Recent advancements in technology have brought together artificial intelligence (AI) and veterinary medicine. As AI models have become accessible through user-friendly platforms, they are now increasingly being utilized by pathologists in both preclinical research and clinical assessment. Veterinary pathologists study disease in animals. They serve as some of the leading experts in preclinical drug development, as well as in diverse research areas where the use of animal models prevails.
The study of disease is a precise craft, and the tools traditionally used in the discipline require time and attention in order to achieve consistent results. Pathologists often need to examine microscopic structures and phenomena, working out cell counts, area measurements, and distance calculations manually. This type of work is often time-consuming and prone to bias. The analysis is based on visual interpretation, and thus dependent on subjective judgment. Also, fatigue brought by manual work can affect the accuracy of results.
How does artificial intelligence fit into the picture of veterinary pathology? As in many fields, emerging technologies are used to automate tasks that are tedious but vital for accurate results and confident decision-making. In pathology, AI can serve as an image analysis tool to aid the expert in their work. The neural networks of deep learning AI models can today be taught to identify, quantify, measure, and gather other data from microscopic images. This frees up valuable resources, as a big part of analyzing samples can now reliably be computerized. Software platforms allow pathologists to effectively examine microscopic slides with the help of Whole Slide Imaging (WSI), and ready-to-use AI tools for image analysis.
How do AI applications apply in the real world? To clarify, we have highlighted three use cases from research and diagnostics where deep learning AI models are used by pathologists.
Research: Brain areas and cell types
AI-powered image analysis is used in cellular neuroscience to analyze sample tissues on microscopic slides. The technology is utilized to quantify brain areas, and counting specific cell types within them. The AI model is able to calculate thousands of cells in less than a minute. Finally, distance calculations between cells and area borders can be extracted from the images with the help of the analytical tools.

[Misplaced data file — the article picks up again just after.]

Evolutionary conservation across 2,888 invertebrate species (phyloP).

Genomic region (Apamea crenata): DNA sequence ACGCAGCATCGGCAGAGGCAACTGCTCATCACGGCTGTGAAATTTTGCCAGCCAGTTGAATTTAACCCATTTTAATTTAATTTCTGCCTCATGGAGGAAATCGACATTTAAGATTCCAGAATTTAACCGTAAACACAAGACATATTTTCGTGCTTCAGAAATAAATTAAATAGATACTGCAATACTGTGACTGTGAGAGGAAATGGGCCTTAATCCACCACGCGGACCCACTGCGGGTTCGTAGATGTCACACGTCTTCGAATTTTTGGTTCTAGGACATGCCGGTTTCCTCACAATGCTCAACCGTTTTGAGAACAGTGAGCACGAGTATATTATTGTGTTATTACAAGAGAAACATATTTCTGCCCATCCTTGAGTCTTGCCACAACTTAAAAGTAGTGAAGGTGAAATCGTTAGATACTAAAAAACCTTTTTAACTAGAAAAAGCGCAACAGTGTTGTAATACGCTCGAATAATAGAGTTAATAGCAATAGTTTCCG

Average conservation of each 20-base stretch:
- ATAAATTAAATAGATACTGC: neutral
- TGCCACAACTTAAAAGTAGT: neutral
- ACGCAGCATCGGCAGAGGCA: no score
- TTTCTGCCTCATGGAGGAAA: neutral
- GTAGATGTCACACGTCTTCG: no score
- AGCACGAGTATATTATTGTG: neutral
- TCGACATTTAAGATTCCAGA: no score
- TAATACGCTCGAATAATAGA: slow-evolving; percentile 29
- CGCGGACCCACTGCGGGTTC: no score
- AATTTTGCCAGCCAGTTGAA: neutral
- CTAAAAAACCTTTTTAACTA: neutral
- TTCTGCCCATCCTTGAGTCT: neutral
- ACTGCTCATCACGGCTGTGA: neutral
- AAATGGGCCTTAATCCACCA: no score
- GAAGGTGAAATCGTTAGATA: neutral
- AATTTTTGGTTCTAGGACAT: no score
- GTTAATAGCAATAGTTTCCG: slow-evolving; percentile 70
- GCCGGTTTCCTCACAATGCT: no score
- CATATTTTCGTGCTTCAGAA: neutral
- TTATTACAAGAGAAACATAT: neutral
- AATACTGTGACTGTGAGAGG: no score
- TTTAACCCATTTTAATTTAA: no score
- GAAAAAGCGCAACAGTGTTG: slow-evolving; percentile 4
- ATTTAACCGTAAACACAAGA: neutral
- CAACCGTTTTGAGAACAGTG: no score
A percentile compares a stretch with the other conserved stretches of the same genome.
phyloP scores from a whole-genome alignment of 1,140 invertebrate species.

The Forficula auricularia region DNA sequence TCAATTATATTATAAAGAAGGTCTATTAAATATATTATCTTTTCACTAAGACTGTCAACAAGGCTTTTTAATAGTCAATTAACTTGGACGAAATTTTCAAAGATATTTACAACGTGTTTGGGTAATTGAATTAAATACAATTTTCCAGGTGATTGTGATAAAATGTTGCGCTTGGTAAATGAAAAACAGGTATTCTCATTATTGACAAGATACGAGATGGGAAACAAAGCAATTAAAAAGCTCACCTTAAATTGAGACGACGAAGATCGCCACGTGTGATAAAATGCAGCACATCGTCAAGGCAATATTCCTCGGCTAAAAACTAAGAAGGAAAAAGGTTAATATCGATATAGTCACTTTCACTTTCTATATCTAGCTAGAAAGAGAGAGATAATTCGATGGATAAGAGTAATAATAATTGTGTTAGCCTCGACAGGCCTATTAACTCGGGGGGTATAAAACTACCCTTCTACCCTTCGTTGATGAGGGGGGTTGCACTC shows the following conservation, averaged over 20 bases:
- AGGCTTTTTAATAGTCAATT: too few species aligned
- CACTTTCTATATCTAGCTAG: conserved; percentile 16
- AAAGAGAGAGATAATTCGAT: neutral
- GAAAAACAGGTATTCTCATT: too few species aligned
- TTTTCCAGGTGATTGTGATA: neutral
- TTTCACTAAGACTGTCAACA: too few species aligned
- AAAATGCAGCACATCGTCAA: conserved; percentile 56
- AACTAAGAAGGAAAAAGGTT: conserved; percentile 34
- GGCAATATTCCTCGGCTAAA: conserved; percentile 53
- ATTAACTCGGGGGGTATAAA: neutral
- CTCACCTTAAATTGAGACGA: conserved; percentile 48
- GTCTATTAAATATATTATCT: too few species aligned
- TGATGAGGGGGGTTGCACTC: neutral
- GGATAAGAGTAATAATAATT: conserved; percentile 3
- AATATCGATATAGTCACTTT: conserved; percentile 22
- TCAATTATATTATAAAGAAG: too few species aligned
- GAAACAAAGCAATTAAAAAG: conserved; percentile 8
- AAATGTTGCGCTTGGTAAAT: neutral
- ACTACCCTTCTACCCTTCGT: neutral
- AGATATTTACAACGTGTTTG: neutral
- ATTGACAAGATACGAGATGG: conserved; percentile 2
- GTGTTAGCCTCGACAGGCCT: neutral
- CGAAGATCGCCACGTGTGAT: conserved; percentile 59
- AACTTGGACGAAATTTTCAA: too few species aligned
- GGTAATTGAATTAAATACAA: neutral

Diagnostics: Cutaneous mast cell tumor Ki67
Ki67 stainings and the Ki67-index is used to predict the survival in cutaneous mast cell tumor canines. As the approach serves as a good diagnostics tool, counting the stained cells is a time-consuming task. However, reliable results can be achieved with automated image analysis, as the AI-powered tools do the job in just some seconds, giving veterinary pathologists a needed leverage to their diagnostic work.
Research: Screening of bone marrow cellularity changes
Bone marrow is a vital tissue for analysis in pharmacologic safety studies. The cellularity assessment traditionally consists of cell counts and applied mathematical modeling, a time-consuming and non-practical task at scale. AI models can be trained to differentiate hematopoietic cells from the tissue. This automates cell counting and provides an objective and a replicable measure of the bone marrow cellularity. Read more about Veterinary Pathologist Mark Smith's work on AI-assisted screening of bone marrow cellularity changes.
Technological advancements are helping pathologists reach more accuracy with less effort. AI-powered image analysis is gaining popularity among experts and gaining a place in veterinary medicine as a standard, under-the-belt tool. As more segments of the work are automated, further resources can be used for critical tasks that require higher problem-solving skills and creativity.
See the above case studies in action on Aiforia’s AI for image analysis software.